Whether we like it or not, the protestant tradition is founded on “reason and the scriptures” – whether it’s Martin Luther standing before the Diet of Worms, C.S. Lewis apologetically defending the faith via radio waves, or Jonathon Edwards detailing the philosophical argument for the captivity of the soul – we are a community founded on the ability to reason. But I’ve used and heard plenty of bad reasoning from Christians. The following list is composed of some of the most common logical fallacies; I’ve chosen to limit it to only those I’ve actually heard in the last couple years.
Warning: I think logical fallacies have limited value; citing logic as the ultimate end-all of argumentation is itself a logical fallacy – it is a circular argument (I believe logic is authoritative because that’s logical) and it’s an appeal to authority (logic). That doesn’t mean, however, that’s its useless! Logic is a good tool, just not an authoritative tool.
Either way, whether you write or preach, communicator beware:
1. Ad Hominem – Attacking someone’s character rather than their argument. I was sitting with my friend a few weeks ago, debating the significance of a Greek word when he blurted out: “Well, they all translate it that way because theologians want people to go to hell!”
2. Straw Man. This essentially comes down to stating the argument of your opponent in a way they themselves wouldn’t have said it. I’ve heard countless sermons in hyper-conservative circles portraying non-Christians saying things I’ve never personally heard a non-Christian say.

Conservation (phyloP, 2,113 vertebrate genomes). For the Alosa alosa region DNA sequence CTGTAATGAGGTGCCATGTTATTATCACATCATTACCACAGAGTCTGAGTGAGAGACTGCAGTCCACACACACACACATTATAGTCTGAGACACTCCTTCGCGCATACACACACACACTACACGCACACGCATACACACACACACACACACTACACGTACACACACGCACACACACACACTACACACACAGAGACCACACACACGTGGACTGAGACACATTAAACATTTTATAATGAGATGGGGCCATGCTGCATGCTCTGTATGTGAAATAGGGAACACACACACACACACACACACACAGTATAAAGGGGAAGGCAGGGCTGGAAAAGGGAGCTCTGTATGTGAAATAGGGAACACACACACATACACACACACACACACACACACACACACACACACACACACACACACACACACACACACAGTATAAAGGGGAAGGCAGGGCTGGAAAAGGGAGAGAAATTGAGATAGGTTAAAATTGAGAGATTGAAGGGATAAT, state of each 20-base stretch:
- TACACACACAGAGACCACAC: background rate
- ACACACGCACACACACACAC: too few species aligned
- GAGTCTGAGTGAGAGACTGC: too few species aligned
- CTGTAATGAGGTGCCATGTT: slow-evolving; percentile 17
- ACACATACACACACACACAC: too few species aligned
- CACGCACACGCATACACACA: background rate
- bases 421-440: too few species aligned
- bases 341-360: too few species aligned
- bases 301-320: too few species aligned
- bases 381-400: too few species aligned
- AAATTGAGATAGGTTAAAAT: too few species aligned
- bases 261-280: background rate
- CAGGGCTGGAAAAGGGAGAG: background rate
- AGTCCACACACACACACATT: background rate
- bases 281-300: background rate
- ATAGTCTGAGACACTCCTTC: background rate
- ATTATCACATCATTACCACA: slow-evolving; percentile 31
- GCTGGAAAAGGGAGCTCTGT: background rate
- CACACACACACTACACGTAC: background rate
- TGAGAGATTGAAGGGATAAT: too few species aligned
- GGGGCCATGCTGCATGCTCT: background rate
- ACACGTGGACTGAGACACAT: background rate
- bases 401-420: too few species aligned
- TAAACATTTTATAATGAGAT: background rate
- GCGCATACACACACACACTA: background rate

3. False Analogy. In our age of creativity, this is probably the most common – how many times have I heard a debate “settled” because one person uses a beautiful analogy to illustrate their point? All analogies break down at some point; we need to know when and how in order to analyze them.
4. Slippery Slope. The argument that the extreme of a position must be true as well. I heard a Catholic radio DJ say that if we didn’t take the “body and blood” of Christ literally, we’d have to throw out his deity and the gospel itself as well. Or we might say, “If we allow homosexuals to marry, we must allow humans to marry dogs and cats and multiple partners, etc.” This is a different argument than the lesser to greater argument (by the very same principle, this also must be true) – sometimes it’s hard to tell the difference.
5. Confusion equals Cause. This argues that because we don’t understand something, God must be the solution. Because science can’t explain ______, God must be responsible.
6. Argument from Authority. I need to be careful here, because I believe ultimately, all of us argue from authority – whether it’s the authority of logic, experience, emotions, tradition, or the Bible. But still, we are to avoid arguments purely from authority; I must have a reason why I believe my authority is authoritative! Maybe a better way to say it is: “Argument from human authority”. After all, if our premise that God is omniscient and omnipotent is accurate, He doesn’t need to give us premises. That’s the whole point of the book of Job. We would do well to recognize as well that the reformation debate was over whether humans could claim Divine authority, with the assumption that Divine authority dictates truth.